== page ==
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Discipleship - a patient acquisition of virtue

Been thinking a lot lately about what discipleship should look like within the context of a local church. How exactly does a church help facilitate the spiritual growth of people, without unwittingly creating a culture of consumerism in which people expect to receive but are never challenged to contribute? Well, we're working on some answers, but I wanted to share a quote from a book I am re-reading by Eugene Peterson entitled A Long Obedience in the Same Direction. He says:

"It is not difficult in such a world to get a person interested in the message of the gospel; it is terrifically difficult to sustain the interest. Millions of people in our culture make decisions for Christ, but there is a dreadful attrition rate. Many claim to have been born again, but the evidence for mature Christian discipleship is slim. In our kind of culture anything, even news about God, can be sold if it is packaged freshly; but when it loses its novelty, it goes on the garbage heap. There is a great market for religious experience in our world; there is little enthusiasm for the patient acquisition of virtue, little inclination to sign up for a long apprenticeship in what earlier generations of Christians called holiness." [ p.16]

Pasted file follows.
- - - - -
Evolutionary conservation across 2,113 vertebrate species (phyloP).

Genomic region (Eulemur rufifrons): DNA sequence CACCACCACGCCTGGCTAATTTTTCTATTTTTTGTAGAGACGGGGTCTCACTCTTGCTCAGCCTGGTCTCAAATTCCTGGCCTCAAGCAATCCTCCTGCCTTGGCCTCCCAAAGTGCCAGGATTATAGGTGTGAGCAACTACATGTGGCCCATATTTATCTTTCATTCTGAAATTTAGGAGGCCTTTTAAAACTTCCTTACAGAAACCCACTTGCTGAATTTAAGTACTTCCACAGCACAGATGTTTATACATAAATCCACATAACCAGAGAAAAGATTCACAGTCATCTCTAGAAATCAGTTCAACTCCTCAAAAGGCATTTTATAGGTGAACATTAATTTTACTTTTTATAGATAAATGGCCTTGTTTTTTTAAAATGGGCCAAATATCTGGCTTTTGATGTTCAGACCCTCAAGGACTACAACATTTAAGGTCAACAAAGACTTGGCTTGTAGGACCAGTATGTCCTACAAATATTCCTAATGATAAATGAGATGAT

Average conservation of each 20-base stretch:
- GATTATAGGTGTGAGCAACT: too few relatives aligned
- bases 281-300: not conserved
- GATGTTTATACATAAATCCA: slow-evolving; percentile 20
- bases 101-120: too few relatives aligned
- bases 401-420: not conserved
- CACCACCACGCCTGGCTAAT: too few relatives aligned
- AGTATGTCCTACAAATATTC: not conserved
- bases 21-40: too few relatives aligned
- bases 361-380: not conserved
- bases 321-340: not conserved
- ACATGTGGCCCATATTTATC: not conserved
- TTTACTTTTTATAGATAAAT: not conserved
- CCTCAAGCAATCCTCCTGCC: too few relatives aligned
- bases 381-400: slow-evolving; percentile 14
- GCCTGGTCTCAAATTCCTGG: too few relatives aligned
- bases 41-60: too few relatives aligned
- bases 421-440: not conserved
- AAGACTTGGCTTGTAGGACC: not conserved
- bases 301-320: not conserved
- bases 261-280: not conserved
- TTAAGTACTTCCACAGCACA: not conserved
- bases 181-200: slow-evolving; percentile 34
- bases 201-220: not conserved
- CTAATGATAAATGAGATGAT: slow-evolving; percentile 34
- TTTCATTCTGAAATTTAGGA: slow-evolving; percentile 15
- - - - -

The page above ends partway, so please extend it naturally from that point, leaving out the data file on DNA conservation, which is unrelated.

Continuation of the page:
What a statement. As we struggle and strain at CrossPointe to wisely craft a culture of discipleship, pray that God would give us the gift of a sustained enthusiasm for "patient acquisition of virtue."